Romania is the eighth largest country in the EU with almost 20 million inhabitants. It’s a country in south-eastern Europe that is still described as an “incomplete democracy” to this day. A brief insight into its political and economic structures will now follow.


History of Rumania

Since the interwar period, the country has always had to struggle with unstable domestic politics and various changes of government. In addition, there are various ethnic and social problems in the multi-ethnic state. Although the People’s Republic of Romania was proclaimed in 1947, it was overshadowed by an authoritarian regime and heavy economic dependence on Russia. In 1968, a process of modernization, economic and democratic upswing followed. However, there was a relapse into the dictatorial regime, which resulted in poverty, hunger and the repression of the opposition. Then came the upheaval in 1989: demonstrators resisted the dictatorship and the dramatic developments in the country. The first constitution was established in 1991, which declared Romania a democratic and social constitutional state. [1]


Political Structure

The president as head of state is elected every five years and represents the country in foreign policy. In addition to his ceremonial duties, he is the highest councilor for national defense and mediates conflicts between parliament and government. Parliament has a legislative period of four years and consists of two chambers. On the one hand there’s the Chamber of Deputies, which has 332 members and reserves a minimum of 18 seats for national minorities. On the other hand, there exists the Senate with 137 senators. Since the elections in 2020, the conservative PNL party is no longer the strongest one with only 25% of the vote; the Social Democratic Party PSD has taken this place. Other important parties in the country are the AUR (Alliance for Unity Romania), USR (Union saves Romania), or PRO (For Romania). The government is formed after agreement between the President and Parliament. The post of Prime Minister has been held by Florin Cîtu of the PNL since 2020 – he acts as an interim solution because there were conflicts in the nomination of candidates.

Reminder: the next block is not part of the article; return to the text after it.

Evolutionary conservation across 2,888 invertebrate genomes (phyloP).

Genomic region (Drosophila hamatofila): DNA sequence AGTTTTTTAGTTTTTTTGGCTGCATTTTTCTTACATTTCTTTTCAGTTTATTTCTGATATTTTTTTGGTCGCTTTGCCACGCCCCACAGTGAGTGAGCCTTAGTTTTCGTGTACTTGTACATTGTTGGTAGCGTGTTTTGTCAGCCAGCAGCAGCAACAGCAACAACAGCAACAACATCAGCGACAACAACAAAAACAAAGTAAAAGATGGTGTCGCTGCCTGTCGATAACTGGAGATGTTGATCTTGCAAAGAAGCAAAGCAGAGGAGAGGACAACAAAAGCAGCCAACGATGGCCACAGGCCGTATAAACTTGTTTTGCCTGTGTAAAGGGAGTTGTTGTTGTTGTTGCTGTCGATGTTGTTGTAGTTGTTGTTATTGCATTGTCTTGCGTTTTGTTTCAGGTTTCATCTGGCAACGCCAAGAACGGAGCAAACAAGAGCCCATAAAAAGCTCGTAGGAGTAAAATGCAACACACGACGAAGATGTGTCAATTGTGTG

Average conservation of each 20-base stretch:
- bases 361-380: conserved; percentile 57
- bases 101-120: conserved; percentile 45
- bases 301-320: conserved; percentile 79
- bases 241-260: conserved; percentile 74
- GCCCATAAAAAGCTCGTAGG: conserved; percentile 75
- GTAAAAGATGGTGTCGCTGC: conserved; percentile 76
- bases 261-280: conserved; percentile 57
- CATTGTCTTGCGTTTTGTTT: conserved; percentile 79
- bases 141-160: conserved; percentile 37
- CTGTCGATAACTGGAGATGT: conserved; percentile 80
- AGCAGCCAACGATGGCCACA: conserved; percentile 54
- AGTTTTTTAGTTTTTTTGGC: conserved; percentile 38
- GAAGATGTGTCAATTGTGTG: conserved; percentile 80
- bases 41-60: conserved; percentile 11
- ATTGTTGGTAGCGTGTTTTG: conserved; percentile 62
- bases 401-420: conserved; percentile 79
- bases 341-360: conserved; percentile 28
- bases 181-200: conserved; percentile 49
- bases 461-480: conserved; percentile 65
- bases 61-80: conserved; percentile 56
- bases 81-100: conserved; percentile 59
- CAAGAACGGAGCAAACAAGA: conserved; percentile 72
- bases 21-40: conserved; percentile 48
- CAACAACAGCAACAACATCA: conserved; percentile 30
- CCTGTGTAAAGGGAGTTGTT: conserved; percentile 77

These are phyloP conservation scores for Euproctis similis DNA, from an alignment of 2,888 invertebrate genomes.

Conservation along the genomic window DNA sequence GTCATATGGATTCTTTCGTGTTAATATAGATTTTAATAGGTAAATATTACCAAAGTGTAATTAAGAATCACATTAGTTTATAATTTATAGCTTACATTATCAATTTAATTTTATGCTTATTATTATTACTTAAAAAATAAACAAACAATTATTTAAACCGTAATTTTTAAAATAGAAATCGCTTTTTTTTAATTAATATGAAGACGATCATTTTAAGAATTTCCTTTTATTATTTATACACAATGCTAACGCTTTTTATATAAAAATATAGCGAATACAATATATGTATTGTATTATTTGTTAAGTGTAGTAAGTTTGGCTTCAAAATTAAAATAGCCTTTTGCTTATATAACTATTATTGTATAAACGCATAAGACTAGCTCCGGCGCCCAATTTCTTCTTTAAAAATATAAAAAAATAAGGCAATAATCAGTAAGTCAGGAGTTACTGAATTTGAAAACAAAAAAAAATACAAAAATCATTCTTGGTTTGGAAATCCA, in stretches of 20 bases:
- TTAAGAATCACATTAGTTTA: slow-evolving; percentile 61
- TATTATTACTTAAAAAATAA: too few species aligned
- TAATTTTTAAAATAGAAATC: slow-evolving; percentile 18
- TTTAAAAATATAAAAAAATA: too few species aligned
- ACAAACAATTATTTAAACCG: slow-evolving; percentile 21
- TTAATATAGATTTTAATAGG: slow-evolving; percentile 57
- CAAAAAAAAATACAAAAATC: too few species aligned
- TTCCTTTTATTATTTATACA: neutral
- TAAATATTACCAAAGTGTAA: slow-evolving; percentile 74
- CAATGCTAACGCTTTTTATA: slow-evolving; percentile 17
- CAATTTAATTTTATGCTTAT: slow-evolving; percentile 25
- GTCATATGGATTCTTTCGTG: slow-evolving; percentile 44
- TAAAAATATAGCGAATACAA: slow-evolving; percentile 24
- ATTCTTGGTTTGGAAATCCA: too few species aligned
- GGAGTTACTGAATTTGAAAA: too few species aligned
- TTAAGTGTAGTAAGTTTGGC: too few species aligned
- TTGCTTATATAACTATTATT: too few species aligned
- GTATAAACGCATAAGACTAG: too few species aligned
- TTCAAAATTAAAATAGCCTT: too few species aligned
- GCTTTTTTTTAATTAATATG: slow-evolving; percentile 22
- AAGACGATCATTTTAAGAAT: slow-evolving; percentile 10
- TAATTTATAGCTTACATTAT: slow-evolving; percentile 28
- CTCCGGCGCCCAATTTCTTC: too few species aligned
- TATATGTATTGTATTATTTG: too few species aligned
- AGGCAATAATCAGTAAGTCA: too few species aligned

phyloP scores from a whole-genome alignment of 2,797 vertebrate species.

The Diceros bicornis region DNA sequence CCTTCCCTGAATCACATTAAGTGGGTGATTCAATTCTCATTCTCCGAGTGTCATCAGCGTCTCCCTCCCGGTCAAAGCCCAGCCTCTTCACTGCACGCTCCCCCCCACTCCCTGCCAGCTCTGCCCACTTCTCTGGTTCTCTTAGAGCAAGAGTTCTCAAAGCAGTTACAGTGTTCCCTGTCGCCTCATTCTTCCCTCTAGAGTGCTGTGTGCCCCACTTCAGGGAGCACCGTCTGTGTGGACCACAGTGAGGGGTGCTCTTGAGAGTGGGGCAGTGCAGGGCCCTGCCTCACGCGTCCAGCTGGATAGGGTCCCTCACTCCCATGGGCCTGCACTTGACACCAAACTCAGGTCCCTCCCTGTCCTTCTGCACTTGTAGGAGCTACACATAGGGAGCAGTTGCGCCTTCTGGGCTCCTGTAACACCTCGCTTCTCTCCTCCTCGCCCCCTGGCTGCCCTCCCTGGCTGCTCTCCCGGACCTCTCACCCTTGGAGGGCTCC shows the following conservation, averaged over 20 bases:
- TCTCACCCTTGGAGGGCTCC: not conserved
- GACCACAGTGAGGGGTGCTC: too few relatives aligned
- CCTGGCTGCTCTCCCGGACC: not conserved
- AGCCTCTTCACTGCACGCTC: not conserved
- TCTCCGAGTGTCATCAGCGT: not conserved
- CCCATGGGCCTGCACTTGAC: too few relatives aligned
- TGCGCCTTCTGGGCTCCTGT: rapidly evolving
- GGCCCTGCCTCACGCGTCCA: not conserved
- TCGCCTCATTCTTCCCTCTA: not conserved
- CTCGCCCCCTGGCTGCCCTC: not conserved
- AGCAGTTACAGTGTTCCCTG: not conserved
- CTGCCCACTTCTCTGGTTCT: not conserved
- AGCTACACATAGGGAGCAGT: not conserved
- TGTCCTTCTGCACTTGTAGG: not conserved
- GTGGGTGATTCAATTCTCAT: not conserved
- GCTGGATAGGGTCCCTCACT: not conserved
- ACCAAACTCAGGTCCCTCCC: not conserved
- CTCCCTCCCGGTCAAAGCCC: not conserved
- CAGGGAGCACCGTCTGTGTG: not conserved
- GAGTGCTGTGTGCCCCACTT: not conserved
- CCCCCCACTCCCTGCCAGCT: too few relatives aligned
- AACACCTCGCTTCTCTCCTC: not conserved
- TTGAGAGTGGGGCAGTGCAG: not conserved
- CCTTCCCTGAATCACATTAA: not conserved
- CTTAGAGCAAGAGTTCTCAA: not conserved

In addition to conflicts in forming a government, Romania is struggling to maintain democractic standards and to guarantee the rule of law. The country bears the title of an “incomplete democracy” because the population’s trust in democratic institutions is very low and corruption is a widespread problem. A judicial reform also attracted a great deal of attention in 2017, as it restricted the independence of the judiciary and the media. [2]


Economy & International status

Since 2000, Romania has been struggling with its economic and social stability. The emigration of young workers leads to a high increase in emigration and unemployment. Furthermore, there exists an enormous divide between town and country, where a lack of infrastructure and medical care shape the daily life. The automotive and construction industries are important pillars of the economy. Despite joining the EU in 2007, Romania has not yet met the criteria for introducing the euro, which is why the official currency is the Romanian leu (RON). [3] The country was able to establish itself internationally through its accession to NATO in 2004 and its membership in the OSCE and the Council of Europe. [4]


Christine Tapler